We finished bird-nesting the line and I rubbed by hands together rapidly, trying to warm them. It was so cold that it probably would not be long before the water-soaked lines would freeze and become as hard as steel cables. I caught my breath, stood closer to the lines, and took a good look at my surroundings. The tug-boats were pulling away. The port crew was putting the gangway into place; a sure sign that freedom was only minutes away. I heard the boatswain’s pipe on the overhead: attention to colors. I turned, faced astern, and saluted the flag. With a smile on my face, I walked across the bow and into the starboard break. I lit a cigarette and tried to think of things that I could keep myself busy with for the next two weeks. I was not going on leave right away. Half of the crew had to be here for emergencies at all time. I thought about buying a car and finding an apartment. Since we had been away so long, I had canceled my lease and put all my belongings in storage. My best friend, Lopez, would not be leaving the ship until the next day. He had to stay on board for 24-hour duty. I decided that the first thing I wanted was to eat a real meal. As I left the ship and walked down the pier, I noticed all of the emotional ciaos. There was a lot of crying, laughing, jumping up and down, hugging, and kissing. I saw a few of the shipmates that I had become so close to and tried to escape before they noticed me. I failed. They waved for me to join them, and so, reluctantly, I did. I went from shipmate to shipmate being introduced to family members. I kept a smile on my face the whole time, trying to hold back the tears. I was so happy for all of them.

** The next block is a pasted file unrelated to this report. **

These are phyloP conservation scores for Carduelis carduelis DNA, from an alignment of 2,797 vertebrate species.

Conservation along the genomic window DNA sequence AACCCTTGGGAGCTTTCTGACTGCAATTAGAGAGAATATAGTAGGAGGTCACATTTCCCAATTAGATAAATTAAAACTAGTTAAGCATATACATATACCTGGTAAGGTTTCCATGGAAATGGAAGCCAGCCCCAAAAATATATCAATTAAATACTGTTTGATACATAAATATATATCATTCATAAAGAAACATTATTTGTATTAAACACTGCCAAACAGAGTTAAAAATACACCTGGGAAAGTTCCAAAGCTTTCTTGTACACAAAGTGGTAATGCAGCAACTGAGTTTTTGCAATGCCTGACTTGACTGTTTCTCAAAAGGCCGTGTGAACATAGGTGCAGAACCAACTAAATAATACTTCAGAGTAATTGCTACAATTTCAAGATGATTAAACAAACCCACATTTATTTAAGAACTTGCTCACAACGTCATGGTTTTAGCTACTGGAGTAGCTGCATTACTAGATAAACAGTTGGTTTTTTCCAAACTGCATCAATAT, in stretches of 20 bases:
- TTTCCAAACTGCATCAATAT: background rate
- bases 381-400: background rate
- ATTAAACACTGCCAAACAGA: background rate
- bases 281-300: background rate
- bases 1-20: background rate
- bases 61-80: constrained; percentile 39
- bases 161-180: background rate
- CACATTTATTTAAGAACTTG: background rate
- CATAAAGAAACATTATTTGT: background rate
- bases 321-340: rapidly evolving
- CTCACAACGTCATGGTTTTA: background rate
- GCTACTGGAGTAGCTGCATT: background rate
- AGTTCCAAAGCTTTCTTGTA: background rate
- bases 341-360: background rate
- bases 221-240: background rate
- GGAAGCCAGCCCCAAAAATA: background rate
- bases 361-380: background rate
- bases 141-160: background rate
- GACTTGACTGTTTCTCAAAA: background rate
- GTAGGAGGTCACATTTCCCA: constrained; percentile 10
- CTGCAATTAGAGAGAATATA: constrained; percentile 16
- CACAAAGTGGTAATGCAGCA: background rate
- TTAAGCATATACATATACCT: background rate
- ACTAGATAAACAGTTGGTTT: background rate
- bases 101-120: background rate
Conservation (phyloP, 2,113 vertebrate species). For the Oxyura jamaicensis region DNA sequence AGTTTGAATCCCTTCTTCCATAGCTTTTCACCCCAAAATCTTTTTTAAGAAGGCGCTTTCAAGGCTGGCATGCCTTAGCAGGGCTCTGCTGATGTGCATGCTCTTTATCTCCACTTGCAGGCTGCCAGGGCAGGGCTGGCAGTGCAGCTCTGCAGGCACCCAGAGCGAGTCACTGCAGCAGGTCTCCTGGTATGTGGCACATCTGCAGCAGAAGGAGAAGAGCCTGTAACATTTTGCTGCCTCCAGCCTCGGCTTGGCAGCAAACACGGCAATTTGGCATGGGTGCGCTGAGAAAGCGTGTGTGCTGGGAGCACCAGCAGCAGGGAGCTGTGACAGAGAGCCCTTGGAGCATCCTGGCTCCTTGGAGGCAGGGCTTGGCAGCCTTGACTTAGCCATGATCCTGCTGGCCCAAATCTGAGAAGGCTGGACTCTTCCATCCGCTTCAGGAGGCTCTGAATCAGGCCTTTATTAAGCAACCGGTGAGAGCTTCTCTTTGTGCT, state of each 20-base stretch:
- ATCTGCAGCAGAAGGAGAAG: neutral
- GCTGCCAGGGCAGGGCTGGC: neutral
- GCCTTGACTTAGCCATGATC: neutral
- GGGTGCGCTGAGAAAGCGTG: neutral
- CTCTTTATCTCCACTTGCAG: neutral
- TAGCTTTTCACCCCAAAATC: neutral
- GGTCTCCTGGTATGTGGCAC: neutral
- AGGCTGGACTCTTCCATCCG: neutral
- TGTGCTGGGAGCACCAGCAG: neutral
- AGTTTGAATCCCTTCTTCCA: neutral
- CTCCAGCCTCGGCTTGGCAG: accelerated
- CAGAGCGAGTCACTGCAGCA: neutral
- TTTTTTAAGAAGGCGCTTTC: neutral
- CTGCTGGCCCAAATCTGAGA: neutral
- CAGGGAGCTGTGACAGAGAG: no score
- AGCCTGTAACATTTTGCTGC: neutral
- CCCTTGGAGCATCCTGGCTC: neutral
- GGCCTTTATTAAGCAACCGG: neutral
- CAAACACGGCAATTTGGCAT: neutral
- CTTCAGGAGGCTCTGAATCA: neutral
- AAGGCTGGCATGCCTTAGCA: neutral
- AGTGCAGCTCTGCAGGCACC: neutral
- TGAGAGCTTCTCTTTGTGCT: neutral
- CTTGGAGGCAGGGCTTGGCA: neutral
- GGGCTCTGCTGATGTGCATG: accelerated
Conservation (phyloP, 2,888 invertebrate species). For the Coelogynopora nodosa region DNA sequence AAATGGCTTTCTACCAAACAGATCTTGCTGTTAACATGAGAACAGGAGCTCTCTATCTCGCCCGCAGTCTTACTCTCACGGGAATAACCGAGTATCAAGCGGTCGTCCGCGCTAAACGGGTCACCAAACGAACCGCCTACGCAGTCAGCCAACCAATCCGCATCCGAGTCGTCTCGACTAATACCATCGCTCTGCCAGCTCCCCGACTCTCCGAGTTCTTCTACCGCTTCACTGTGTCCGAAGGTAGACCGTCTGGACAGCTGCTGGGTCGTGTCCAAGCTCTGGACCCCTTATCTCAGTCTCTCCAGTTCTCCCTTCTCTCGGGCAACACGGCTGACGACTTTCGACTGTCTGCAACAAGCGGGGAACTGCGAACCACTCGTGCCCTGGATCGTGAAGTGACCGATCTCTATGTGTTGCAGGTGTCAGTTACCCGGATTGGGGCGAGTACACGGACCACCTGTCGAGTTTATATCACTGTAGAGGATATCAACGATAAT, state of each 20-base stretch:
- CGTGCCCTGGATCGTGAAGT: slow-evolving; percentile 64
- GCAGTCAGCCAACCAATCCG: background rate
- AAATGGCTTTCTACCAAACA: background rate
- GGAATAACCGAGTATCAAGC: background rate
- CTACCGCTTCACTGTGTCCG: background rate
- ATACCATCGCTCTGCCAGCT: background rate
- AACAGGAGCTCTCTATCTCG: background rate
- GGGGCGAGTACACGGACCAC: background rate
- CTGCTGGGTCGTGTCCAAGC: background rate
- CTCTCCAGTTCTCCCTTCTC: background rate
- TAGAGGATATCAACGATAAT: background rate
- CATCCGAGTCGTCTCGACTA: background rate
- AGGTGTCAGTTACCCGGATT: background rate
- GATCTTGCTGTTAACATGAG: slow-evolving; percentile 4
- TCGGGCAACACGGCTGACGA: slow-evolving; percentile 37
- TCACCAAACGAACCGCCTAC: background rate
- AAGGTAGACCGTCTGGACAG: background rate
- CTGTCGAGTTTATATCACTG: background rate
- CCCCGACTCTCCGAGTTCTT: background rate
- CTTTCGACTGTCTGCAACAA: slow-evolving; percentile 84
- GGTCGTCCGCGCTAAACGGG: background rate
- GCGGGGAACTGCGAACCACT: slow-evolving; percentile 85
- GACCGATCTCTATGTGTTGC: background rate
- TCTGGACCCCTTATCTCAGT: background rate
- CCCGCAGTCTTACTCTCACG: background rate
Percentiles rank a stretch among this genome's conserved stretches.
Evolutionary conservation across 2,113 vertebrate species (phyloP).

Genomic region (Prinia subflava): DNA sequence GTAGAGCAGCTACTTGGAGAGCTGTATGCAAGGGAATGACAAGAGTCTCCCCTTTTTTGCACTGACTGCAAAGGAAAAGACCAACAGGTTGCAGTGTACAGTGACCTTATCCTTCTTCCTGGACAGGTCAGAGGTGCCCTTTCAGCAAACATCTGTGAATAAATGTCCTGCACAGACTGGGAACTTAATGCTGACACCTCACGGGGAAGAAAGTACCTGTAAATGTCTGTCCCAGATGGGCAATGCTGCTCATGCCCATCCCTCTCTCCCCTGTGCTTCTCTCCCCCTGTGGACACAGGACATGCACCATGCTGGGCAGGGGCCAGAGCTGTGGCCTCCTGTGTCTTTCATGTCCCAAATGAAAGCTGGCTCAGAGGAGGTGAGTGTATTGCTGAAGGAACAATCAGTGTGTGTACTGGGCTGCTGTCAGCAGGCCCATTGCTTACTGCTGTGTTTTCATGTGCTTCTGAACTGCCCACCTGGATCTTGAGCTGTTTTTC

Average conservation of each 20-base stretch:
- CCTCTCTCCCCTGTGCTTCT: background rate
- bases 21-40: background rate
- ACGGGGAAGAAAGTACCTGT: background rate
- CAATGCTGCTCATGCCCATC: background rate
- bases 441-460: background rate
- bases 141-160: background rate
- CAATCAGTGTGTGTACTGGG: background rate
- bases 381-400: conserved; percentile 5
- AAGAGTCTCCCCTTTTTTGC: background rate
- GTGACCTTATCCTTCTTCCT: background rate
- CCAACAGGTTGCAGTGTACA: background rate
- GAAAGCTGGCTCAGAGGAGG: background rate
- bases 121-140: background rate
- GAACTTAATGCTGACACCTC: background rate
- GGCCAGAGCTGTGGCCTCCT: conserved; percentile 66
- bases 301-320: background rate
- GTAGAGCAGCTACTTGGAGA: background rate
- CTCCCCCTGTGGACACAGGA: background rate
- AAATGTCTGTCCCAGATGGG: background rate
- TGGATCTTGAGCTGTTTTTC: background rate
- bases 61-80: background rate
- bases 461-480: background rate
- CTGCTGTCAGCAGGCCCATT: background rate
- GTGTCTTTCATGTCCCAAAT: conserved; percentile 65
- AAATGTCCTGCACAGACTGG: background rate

After about a good thirty to forty-five minutes, the crowd thinned and I felt a sudden veil of loneliness shroud me. I looked around and all I could see were the gray, metal beasts. I could hear the waves slamming against the concrete pier. I felt the frigid wind blowing, even worse now, in this make shift tunnel. All of my senses became excruciatingly keen. My silent revere had blocked out all of the empty feelings I had about being back here and being alone again. I was remorseful that I no longer had the line of defense I had just a few moments ago. My revere had died out and the painful reality of being here again, alone, overwhelmed me. As the tears streamed down my frozen cheeks, I walked toward the end of the pier. As I approached the gates, I turned and took one more look. I smiled, despite the tears, and thought, “I will be back tomorrow.”